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Study: How years of wildfires have devastated the Amazon

© Flavio Forner

One in 10 of the world’s species live in the Amazon.

But a surge in deforestation in recent years is pushing this rainforest closer to a tipping point after which it will lose the ability to generate rainfall, gradually transforming into a dry savanna. Exacerbating the problem: Each year, farmers clear vast swaths of the forest and set fire to the land to prepare it for new crops. 

And as conditions turn drier and hotter, these fires are becoming more severe — burning through habitats that support the Amazon’s vast biodiversity. 

For the first time, scientists have quantified the impact these fires have had on animals and plants in the Amazon over the past two decades. And according to their new study published today in Nature, these species are suffering — but there is still time to protect them.

In an interview with Conservation News, Patrick Roehrdanz, a Conservation International scientist and co-author of the study, discussed the link between deforestation and fires, the importance of the Amazon’s flora and fauna, and the strategies that could help conserve them.  

Question: What were the main takeaways from your research?

Answer: We found that while the frequency of fires has varied over the past 20 years due to droughts and deforestation, these blazes have had a devastating cumulative effect on biodiversity in the Amazon. Using remote-sensing data and satellite images, we studied the impact of fires and deforestation on more than 11,000 plant and 3,000 vertebrate species. We found that more than 10.3 million hectares (25.4 million acres) of Amazon rainforest have been degraded by fires since 2001, affecting the habitats of over 77 percent of all threatened species in this region, including white-cheeked howler monkeys, giant anteaters and hoatzin birds — a unique species that is born with claws on its wings. 

In the short-term, the fires destroy trees and plants that are essential to a functioning rainforest, while potentially driving local extinctions. And there are long-term impacts that can arise once the fires subside: The scorched lands thwart natural forest growth, and the clearing of the forest facilitates the spread of invasive species. 

Q: Why is the Amazon’s biodiversity so important?

A: The Amazon is the most biodiverse ecosystem on the planet. Many species are native only to this region and provide a variety of benefits for humanity. For example, certain plants are used in traditional medicines and have supported the development of pharmaceuticals used to treat type II diabetes and Alzheimer's disease, among other ailments. Wildlife in this region supports livelihoods and food security for local communities. Trees and plants also play a crucial role in helping absorb carbon emissions, with forests storing millions of tons of carbon each year. But this could change if deforestation and fires continue at their current pace. 

Q: What is the link between fires, deforestation and climate change?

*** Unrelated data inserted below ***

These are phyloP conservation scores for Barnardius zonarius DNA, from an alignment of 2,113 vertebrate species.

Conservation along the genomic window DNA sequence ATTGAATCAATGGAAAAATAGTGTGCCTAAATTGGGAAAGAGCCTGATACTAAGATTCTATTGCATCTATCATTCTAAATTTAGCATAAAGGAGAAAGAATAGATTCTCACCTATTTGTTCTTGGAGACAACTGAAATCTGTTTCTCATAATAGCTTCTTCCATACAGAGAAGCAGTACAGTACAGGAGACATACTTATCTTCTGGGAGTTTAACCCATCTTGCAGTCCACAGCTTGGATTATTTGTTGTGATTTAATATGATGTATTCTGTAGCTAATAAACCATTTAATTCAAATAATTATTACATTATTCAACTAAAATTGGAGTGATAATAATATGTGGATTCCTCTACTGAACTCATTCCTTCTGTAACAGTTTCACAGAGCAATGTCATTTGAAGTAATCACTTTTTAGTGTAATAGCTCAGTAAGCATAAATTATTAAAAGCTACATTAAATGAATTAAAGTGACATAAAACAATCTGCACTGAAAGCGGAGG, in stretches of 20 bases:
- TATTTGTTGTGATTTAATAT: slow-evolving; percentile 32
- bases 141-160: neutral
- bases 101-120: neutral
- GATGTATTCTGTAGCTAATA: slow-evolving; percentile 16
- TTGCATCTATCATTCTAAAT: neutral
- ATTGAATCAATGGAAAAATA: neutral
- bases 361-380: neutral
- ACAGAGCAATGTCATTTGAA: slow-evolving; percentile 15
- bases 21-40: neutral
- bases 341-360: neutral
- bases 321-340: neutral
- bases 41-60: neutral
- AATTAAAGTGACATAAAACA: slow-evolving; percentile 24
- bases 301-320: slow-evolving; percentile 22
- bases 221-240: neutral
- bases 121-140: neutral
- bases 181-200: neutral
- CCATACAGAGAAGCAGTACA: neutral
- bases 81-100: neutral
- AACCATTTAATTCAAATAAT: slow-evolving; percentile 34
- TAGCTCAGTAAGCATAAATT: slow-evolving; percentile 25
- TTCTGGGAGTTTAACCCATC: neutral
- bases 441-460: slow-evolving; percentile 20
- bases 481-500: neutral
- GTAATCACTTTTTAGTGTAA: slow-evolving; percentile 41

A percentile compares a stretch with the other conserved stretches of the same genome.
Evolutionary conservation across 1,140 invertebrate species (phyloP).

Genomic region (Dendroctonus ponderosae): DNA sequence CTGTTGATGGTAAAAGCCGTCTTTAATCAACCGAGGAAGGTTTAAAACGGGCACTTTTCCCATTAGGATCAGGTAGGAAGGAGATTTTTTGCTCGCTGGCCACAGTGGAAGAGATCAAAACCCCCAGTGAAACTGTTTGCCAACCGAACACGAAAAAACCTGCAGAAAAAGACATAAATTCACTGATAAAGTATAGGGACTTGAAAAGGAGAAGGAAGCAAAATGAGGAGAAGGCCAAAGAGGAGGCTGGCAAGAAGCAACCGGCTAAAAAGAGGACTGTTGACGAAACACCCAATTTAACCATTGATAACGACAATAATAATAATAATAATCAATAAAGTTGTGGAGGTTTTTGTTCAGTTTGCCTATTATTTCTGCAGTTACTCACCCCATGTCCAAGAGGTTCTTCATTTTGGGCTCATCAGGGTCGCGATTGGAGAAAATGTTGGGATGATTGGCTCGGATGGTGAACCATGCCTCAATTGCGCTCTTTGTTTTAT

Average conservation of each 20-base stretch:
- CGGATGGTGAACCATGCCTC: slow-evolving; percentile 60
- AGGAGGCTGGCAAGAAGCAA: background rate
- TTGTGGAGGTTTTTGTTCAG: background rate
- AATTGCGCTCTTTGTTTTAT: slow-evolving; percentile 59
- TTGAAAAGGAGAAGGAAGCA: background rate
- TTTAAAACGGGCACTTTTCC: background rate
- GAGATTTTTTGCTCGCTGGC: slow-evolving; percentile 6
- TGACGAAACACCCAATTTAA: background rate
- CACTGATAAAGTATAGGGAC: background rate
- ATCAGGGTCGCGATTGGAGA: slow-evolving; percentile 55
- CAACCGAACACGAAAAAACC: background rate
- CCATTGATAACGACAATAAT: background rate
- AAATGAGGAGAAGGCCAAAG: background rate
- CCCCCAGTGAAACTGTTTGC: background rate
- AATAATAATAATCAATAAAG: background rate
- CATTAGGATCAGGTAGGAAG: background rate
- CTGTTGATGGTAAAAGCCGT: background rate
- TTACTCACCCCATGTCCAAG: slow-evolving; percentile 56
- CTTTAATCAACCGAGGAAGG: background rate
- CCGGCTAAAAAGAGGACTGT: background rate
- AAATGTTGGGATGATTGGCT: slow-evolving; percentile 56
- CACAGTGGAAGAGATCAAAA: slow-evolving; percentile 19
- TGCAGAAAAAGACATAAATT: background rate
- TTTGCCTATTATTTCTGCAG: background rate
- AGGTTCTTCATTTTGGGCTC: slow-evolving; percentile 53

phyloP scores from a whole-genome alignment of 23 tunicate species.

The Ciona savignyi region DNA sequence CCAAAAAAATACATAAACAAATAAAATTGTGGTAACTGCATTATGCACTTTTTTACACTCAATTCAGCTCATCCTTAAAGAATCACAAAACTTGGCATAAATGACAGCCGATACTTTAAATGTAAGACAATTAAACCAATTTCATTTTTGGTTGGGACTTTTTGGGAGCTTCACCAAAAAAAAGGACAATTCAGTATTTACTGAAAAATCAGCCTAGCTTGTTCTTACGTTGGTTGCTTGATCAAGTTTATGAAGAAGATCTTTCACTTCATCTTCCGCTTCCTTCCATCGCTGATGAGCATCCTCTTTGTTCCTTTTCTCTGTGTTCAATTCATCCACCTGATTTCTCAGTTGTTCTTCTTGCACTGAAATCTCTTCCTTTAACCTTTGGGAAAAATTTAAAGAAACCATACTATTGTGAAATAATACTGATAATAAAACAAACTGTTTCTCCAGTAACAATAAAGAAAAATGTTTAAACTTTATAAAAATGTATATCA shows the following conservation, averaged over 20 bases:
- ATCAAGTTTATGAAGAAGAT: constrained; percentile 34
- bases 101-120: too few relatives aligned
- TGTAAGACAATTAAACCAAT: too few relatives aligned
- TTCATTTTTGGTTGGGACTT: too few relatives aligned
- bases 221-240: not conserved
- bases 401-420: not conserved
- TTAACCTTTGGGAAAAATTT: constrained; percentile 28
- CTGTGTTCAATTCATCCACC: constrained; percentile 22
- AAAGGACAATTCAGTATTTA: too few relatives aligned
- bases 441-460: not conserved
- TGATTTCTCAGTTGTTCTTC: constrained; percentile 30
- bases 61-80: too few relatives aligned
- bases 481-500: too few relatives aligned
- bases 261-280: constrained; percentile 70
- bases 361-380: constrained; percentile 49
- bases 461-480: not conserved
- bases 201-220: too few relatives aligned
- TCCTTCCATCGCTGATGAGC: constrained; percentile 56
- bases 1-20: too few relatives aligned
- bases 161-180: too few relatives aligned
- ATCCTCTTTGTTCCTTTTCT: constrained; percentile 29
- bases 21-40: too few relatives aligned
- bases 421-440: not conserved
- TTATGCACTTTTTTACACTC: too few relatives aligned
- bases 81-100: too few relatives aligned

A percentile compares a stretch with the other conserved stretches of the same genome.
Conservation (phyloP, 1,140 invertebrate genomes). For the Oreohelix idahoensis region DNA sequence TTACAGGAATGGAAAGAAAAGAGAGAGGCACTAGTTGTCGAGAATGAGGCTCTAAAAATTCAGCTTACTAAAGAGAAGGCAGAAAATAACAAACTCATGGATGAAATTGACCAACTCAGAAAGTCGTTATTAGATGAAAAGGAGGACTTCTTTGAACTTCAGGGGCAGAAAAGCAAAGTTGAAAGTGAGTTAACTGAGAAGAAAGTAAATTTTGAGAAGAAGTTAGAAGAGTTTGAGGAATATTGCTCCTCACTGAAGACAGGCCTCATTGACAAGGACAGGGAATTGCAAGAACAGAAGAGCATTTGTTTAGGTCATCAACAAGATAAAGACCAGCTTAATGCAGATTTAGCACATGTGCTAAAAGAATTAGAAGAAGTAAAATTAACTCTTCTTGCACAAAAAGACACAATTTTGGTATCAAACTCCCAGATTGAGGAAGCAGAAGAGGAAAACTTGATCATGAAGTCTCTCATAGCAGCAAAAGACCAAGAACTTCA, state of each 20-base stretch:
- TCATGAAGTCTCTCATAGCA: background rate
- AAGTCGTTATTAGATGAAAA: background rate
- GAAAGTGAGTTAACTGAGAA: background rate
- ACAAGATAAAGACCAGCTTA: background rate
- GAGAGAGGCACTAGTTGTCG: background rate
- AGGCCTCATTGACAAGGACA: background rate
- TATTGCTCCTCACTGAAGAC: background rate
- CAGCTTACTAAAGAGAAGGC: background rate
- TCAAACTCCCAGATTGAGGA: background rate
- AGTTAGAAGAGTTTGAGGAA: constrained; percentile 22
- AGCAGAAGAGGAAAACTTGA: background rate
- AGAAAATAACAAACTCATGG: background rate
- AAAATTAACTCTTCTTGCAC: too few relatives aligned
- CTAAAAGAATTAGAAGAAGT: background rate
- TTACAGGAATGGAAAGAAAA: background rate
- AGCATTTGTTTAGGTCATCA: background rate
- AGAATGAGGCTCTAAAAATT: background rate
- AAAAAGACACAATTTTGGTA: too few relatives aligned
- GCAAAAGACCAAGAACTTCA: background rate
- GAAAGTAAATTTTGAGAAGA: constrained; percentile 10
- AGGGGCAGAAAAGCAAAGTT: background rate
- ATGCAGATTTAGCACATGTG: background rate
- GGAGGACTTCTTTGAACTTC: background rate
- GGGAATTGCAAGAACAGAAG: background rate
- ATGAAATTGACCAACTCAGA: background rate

A: Fires are not a natural part of the Amazon ecosystem. They are often set by people to expand soy farms or rangelands for cattle. If enough trees are lost, the forest could lose its ability to generate rainfall — making the region drier and more likely to catch fire. Our data shows that the cumulative impacts are mounting for individual Amazonian species, further destabilizing the region’s ecology.

Deforestation also releases carbon emissions, which can fuel climate change. In turn, climate change is driving even hotter and drier conditions in the Amazon, transforming it into a tinderbox. It’s essentially one big feedback loop. 

Q: So how do we stop this cycle and protect Amazonian biodiversity? 

A: Since the majority of fires in the Amazon are intentionally set by people, preventing them is largely within our control. One way to do this is by recommitting to strong anti-deforestation policies in Brazil, combined with incentives to protect the forest — and replicating those policies in other Amazonian countries. Policies to protect Amazonian biodiversity should include the formal recognition of Indigenous lands, which encompass more than one-third of the Amazon region. Overall, lands that are owned, used or occupied by Indigenous peoples show less species decline and pollution, and better-managed natural resources, research shows

It is also possible to restore some of the areas in the Amazon that have been degraded and build new habitats for species. For example, in the Xingu region of northern Brazil, farmers are working with local communities to restore their forests through a traditional restoration technique called “muvuca” — in which they sow a large and varied mixture of seeds that yield plants native to the area, such as cashew and açaí. With support from Conservation International, these communities have already helped plant enough seeds to yield more than 1.8 million trees, which has had a range of positive impacts on the region, from better water quality to more diverse native forests. 


Kiley Price is the staff writer and news editor at Conservation International. Want to read more stories like this? Sign up for email updates. Donate to Conservation International.

Cover image: Fires in the Amazon in 2015, Brazil  Flavio Forner)

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